Wood – For storage of bread, potatoes etc, utensils and cutting boards.

A wooden bread box will keep your bread fresh. You can also use wooden boxes for storage of potatoes and other veggies that should be kept out of the fridge. Wooden utensils are gentle on your pans, and wooden cutting boards are kind on good knives (not so hard that they will damage the blade)

Bamboo – For steaming, cutting boards, storage or utensils

I prefer bamboo utensils as they’re less abrasive than metal and the only other alternatives are silicon or plastic. bamboo steamers are also good. Be warned that bamboo can be prone to mold, so particularly if you live in a humid area they may not be ideal. I bought a bamboo steamer that became moldy in 2 days (thanks, tropical climate). But my utensils and cutting boards have held up well.

Unbleached cotton (calico or pudding cloth) – For storing bread, leafy veggies, hard cheese etc.

A bread bag is an alternative to a bread box. Many foods can be stored in cotton calico and it’s been used for a long time to extend shelf life of some items. The alternative name of pudding cloth comes from its use in making Christmas puddings. Calico can be found in craft stores like Lincraft or most stores selling fabrics.

You can also use beeswax coated fabrics for covering bowls, wrapping sandwiches and as a substitute for cling wrap.

Enamel and ceramic – stovetop cooking and bakeware

Look for lead and cadmium free glazes. Otherwise it is generally considered a safe option.

Things to Avoid

Plastic of any kind – not environmentally friendly, leeches toxic chemicals into food, contributes to micro plastics in the environment, not particularly durable. The list of reasons goes on and on. BPA is not the only concern here. There are many other harmful substances that leech into foods from plastic. If you must buy plastic anything for whatever reason, look for for the number 5 on the bottom of the container. It is ‘safer’ than the lower numbered plastics but still not completely safe. Avoid plastic wraps and bags entirely, especially for cooking. Who needs plastic oven bags? Use a crockpot or lidded baking pan.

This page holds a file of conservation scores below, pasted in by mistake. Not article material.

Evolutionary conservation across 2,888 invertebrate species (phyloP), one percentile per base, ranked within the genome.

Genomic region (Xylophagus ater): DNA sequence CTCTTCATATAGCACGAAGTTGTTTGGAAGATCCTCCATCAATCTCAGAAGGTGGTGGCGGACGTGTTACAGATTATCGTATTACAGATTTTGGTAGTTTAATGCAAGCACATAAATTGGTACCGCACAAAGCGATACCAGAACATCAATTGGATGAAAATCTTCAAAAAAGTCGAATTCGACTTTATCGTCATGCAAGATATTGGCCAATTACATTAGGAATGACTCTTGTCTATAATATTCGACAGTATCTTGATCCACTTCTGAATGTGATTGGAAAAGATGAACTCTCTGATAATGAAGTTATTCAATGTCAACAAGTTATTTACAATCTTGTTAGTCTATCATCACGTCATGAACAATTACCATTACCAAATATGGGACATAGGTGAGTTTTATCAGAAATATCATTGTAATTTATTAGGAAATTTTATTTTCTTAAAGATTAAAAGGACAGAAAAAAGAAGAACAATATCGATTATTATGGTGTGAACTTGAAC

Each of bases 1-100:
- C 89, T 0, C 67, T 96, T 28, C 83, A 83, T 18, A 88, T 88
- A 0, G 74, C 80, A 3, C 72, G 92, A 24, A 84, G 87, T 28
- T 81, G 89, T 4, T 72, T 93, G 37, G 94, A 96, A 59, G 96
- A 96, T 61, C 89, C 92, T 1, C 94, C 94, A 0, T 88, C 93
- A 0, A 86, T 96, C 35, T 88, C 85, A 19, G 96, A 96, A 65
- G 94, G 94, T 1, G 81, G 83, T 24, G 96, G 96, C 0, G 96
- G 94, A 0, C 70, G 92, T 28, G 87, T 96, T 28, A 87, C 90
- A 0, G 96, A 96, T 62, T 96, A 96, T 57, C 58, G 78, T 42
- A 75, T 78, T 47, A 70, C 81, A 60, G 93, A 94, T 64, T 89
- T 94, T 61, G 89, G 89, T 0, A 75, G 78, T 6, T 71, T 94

Aluminum – is a neurotoxic metal and is highly reactive to acid and heat. Do not use for any kind of cooking. This includes aluminum foil, aluminum pots and pans, and drinks stored in aluminum cans. Anodized aluminum is still not safe as the layer of anodized metal will wear away with time.

Non stick coatings – Are usually teflon or similar products and not good for you.

Teflon – Plastic product. Easily scratched and damaged and you have the double trouble of plastic and aluminum in your food. If burned, the smoke and vapors are also toxic.

Enamel or Ceramic Cookware of Unknown Origin – Glazes can contain various undesirable substances including lead and cadmium which is a concern especially if you’re buying second-hand (as you have no idea how old it is, where its from and how well these toxic substances were regulated at that time or in that place). If you can’t be sure it’s lead and cadmium free, don’t use it.

Anything which is reluctant to state the materials used; for example a product may say ‘anodized saucepan with stainless steel handle’. You will later find the body of the pan touching your food is a treated aluminum, and the word aluminum omitted anywhere on the product packaging and only the handle is steel. If it is something good they will state it clearly on the box or item itself, if it’s not they’ll do everything to hide and distract you from it.

Did I miss anything? Share your thoughts in the comments!

2 Comments

  1. Aly
    April 18, 2019

    I’ve fallen for some of those tricks before 🙁 bought an aluminum pan, thought it was steel!!

    Reply
  2. Louella
    May 9, 2019

    What a comprehensive article! Thank you!

    Reply